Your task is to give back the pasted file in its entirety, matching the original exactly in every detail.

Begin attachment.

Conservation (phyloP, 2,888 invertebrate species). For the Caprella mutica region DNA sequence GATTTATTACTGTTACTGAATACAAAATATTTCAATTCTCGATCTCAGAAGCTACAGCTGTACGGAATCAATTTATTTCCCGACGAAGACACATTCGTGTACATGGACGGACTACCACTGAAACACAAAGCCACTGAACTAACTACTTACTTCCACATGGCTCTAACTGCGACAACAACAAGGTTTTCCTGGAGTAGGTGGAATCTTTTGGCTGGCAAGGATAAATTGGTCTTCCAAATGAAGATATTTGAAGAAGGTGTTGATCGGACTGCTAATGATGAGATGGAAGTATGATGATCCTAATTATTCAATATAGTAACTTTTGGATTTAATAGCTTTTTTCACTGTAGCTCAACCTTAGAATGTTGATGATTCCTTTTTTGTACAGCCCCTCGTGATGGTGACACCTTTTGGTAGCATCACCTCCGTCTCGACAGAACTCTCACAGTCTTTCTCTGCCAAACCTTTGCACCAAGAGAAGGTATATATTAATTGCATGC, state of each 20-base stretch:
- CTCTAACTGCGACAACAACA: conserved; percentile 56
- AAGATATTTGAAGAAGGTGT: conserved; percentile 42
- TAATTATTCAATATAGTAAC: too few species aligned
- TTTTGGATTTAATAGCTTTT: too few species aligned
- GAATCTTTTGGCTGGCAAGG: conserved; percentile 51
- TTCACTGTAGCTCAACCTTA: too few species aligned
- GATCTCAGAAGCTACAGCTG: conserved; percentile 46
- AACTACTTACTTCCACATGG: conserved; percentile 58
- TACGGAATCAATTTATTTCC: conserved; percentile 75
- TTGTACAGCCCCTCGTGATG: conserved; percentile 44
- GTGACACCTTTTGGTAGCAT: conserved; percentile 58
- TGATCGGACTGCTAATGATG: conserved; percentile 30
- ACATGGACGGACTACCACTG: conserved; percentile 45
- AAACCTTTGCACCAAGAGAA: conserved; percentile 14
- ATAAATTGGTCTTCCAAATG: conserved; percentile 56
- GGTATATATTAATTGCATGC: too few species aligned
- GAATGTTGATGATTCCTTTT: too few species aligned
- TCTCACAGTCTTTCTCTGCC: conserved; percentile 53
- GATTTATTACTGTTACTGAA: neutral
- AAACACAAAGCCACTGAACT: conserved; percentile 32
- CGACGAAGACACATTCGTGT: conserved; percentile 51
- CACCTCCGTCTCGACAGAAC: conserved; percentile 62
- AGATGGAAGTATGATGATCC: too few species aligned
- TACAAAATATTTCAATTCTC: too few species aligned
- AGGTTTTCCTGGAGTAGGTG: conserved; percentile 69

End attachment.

Conservation (phyloP, 2,888 invertebrate species). For the Caprella mutica region DNA sequence GATTTATTACTGTTACTGAATACAAAATATTTCAATTCTCGATCTCAGAAGCTACAGCTGTACGGAATCAATTTATTTCCCGACGAAGACACATTCGTGTACATGGACGGACTACCACTGAAACACAAAGCCACTGAACTAACTACTTACTTCCACATGGCTCTAACTGCGACAACAACAAGGTTTTCCTGGAGTAGGTGGAATCTTTTGGCTGGCAAGGATAAATTGGTCTTCCAAATGAAGATATTTGAAGAAGGTGTTGATCGGACTGCTAATGATGAGATGGAAGTATGATGATCCTAATTATTCAATATAGTAACTTTTGGATTTAATAGCTTTTTTCACTGTAGCTCAACCTTAGAATGTTGATGATTCCTTTTTTGTACAGCCCCTCGTGATGGTGACACCTTTTGGTAGCATCACCTCCGTCTCGACAGAACTCTCACAGTCTTTCTCTGCCAAACCTTTGCACCAAGAGAAGGTATATATTAATTGCATGC, state of each 20-base stretch:
- CTCTAACTGCGACAACAACA: conserved; percentile 56
- AAGATATTTGAAGAAGGTGT: conserved; percentile 42
- TAATTATTCAATATAGTAAC: too few species aligned
- TTTTGGATTTAATAGCTTTT: too few species aligned
- GAATCTTTTGGCTGGCAAGG: conserved; percentile 51
- TTCACTGTAGCTCAACCTTA: too few species aligned
- GATCTCAGAAGCTACAGCTG: conserved; percentile 46
- AACTACTTACTTCCACATGG: conserved; percentile 58
- TACGGAATCAATTTATTTCC: conserved; percentile 75
- TTGTACAGCCCCTCGTGATG: conserved; percentile 44
- GTGACACCTTTTGGTAGCAT: conserved; percentile 58
- TGATCGGACTGCTAATGATG: conserved; percentile 30
- ACATGGACGGACTACCACTG: conserved; percentile 45
- AAACCTTTGCACCAAGAGAA: conserved; percentile 14
- ATAAATTGGTCTTCCAAATG: conserved; percentile 56
- GGTATATATTAATTGCATGC: too few species aligned
- GAATGTTGATGATTCCTTTT: too few species aligned
- TCTCACAGTCTTTCTCTGCC: conserved; percentile 53
- GATTTATTACTGTTACTGAA: neutral
- AAACACAAAGCCACTGAACT: conserved; percentile 32
- CGACGAAGACACATTCGTGT: conserved; percentile 51
- CACCTCCGTCTCGACAGAAC: conserved; percentile 62
- AGATGGAAGTATGATGATCC: too few species aligned
- TACAAAATATTTCAATTCTC: too few species aligned
- AGGTTTTCCTGGAGTAGGTG: conserved; percentile 69